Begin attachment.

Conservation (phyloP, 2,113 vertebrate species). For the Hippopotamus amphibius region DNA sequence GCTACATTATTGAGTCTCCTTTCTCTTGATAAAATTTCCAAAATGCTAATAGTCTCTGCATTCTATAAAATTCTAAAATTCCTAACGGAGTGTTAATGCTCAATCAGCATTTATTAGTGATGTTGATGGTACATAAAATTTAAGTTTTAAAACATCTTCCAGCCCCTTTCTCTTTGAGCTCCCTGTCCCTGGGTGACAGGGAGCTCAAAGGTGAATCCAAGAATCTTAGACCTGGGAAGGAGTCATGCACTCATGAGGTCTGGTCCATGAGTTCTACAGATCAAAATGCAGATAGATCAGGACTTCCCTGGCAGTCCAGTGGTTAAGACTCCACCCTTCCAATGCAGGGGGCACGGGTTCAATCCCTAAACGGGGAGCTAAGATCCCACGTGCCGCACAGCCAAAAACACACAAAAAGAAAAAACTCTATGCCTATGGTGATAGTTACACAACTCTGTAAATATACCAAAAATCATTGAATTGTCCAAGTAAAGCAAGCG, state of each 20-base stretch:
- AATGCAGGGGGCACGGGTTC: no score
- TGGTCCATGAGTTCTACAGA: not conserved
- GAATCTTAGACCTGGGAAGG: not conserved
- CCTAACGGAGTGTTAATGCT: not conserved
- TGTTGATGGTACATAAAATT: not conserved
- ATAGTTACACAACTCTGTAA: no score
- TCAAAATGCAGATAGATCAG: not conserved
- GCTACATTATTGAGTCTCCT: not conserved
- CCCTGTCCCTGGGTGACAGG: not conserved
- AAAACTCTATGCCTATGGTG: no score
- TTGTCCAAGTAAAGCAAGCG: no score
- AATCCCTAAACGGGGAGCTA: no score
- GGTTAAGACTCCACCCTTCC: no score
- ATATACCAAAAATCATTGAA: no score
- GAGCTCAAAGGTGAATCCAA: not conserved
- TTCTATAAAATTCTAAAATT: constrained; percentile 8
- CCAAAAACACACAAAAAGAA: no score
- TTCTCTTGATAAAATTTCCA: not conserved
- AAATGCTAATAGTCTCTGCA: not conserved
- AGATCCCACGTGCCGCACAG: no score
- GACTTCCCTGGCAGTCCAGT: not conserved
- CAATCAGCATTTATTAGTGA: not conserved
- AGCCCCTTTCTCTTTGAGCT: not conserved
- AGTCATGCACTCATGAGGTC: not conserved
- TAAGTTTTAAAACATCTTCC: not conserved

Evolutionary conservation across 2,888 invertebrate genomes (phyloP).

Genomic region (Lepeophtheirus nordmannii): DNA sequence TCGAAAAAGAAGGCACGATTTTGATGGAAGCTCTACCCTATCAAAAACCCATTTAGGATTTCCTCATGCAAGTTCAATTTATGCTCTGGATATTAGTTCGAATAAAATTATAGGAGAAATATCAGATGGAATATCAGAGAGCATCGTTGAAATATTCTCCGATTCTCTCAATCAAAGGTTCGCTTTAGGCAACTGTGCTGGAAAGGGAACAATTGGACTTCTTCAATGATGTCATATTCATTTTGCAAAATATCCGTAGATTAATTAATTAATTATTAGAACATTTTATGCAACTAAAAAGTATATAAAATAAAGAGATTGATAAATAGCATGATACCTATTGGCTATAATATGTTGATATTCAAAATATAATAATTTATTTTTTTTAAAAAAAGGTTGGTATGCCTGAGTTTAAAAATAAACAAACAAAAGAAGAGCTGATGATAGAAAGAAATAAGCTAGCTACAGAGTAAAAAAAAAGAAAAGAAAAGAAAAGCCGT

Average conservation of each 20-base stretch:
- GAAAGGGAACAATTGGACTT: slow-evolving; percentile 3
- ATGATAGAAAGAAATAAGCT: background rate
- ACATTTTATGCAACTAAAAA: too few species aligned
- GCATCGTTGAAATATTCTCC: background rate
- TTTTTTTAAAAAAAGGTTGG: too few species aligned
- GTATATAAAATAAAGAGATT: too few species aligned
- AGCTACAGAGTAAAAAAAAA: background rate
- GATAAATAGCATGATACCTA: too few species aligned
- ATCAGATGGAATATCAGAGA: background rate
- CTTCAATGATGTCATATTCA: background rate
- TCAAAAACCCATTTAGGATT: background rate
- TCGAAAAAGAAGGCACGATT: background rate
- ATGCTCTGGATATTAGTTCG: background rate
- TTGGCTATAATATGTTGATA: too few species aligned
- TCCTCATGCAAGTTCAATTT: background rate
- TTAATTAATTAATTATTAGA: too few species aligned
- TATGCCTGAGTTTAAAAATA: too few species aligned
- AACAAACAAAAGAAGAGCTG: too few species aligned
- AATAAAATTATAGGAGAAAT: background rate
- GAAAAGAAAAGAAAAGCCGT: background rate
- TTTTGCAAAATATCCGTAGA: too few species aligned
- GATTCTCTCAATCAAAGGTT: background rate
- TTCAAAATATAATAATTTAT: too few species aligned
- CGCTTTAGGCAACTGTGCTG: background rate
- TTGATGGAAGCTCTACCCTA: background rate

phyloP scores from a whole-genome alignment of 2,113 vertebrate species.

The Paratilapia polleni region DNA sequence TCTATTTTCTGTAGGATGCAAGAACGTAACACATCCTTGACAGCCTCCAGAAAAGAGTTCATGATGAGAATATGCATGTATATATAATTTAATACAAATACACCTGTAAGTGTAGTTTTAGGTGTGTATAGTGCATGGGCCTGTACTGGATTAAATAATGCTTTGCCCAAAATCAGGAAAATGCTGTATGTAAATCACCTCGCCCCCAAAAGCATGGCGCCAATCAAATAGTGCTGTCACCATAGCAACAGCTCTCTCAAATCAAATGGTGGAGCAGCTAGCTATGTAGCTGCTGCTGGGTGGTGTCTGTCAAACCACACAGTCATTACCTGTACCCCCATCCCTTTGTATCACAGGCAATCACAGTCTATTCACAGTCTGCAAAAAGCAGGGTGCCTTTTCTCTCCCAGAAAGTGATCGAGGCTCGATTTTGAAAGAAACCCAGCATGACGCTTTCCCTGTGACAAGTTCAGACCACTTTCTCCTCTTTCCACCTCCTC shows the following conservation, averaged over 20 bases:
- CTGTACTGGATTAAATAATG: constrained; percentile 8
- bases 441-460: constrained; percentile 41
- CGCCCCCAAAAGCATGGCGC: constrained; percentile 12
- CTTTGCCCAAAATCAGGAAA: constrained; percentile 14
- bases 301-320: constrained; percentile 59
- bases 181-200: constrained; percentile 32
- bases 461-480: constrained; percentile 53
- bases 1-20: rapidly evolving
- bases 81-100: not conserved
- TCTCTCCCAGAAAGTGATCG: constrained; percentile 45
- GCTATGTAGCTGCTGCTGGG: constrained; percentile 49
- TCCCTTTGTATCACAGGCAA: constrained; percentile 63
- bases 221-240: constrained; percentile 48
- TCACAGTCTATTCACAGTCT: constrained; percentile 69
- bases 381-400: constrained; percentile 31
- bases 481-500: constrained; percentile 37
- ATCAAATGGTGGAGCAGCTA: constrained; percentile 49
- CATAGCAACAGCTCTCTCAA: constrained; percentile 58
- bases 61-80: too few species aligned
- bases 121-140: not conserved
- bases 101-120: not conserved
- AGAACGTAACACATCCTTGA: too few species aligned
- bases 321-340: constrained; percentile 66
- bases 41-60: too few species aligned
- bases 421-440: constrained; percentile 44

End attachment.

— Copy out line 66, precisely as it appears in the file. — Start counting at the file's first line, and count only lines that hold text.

- TCTCTCCCAGAAAGTGATCG: constrained; percentile 45